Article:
8. African Green Water Snake

South Eastern Green Snake (Philothamnus hoplogaster)

Green water snakes are widespread throughout South Africa and prefer humid habitats with at least one body of water nearby. You can mostly find them in rivers, streams, marshes, and swamps, but you’re unlikely to be able to catch them.

These snakes are only 3 feet long at most and possess a long, rope-like body that moves with incredible agility. They can also swim fast and disappear from your sight within seconds.

They are not venomous but instead rely on their constricting abilities to subdue prey like frogs, fish, small mammals, and anything else that lives in or near water.

These snakes are not aggressive and will always flee when threatened. But they won’t hesitate to bite either if cornered or held.

Their hardy nature can recommend them as pets, although you need to create a semi-aquatic ecosystem for them to thrive.

This makes keeping them in optimal conditions a bit more demanding overall.

9. Green Anaconda

Green anacondas demand no introduction. These are the largest, most powerful, and scariest snakes in the world, capable of reaching 30 feet in length, up to 12 inches in diameter, and weighing in excess of 500 pounds.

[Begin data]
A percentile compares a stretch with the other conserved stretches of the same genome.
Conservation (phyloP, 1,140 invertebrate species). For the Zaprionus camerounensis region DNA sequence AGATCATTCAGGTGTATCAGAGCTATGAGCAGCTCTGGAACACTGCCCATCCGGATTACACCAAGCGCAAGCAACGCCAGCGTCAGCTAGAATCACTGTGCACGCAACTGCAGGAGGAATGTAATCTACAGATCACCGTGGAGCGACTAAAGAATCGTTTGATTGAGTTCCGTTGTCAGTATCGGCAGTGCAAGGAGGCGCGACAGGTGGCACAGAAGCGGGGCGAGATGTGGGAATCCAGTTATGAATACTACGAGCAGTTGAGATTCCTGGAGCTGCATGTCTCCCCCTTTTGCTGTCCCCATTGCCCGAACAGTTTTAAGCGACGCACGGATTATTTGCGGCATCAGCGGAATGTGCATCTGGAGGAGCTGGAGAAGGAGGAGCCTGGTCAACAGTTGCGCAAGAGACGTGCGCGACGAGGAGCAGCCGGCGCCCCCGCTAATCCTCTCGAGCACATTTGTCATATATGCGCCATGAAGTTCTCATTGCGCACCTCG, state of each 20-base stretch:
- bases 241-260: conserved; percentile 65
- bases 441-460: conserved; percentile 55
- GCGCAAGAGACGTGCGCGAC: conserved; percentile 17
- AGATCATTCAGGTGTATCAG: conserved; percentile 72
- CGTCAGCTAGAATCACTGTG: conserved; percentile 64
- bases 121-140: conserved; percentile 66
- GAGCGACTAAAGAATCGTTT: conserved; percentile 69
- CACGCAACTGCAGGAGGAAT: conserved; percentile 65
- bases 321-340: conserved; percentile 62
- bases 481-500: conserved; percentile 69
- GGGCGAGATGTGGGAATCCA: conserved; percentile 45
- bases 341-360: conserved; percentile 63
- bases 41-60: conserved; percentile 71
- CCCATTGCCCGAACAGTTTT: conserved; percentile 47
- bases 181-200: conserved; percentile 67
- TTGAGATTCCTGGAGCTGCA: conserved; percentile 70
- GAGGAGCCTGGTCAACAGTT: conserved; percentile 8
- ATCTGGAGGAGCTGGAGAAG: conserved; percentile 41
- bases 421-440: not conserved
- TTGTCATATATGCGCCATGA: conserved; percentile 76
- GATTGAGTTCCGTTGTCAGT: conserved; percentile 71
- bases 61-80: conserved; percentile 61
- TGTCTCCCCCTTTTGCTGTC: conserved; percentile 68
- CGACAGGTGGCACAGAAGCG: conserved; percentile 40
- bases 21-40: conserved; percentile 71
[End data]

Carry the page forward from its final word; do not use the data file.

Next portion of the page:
They are literal water monsters that can feed on pigs, antelopes, crocodiles, and, why not, humans. You’ve seen the Anaconda movie, and so have I.

Green anacondas are native to South American ecosystems, where they inhabit marshes, swamps, and slow-moving streams.

You can find them in Brazil, Colombia, and Venezuela, as well as other areas, depending on the snake’s migration pattern.

Anacondas are extremely powerful killers, capable of constricting and killing large and powerful animals.

Contrary to popular belief and expectations, though, green anacondas are not typically aggressive toward humans. They prefer to avoid contact because humans generally win. But this doesn’t mean that they are friendly and peaceful either.

It’s not impossible for a hungry anaconda to hunt and kill an adult human, which we have evidence to have happened on more than one occasion.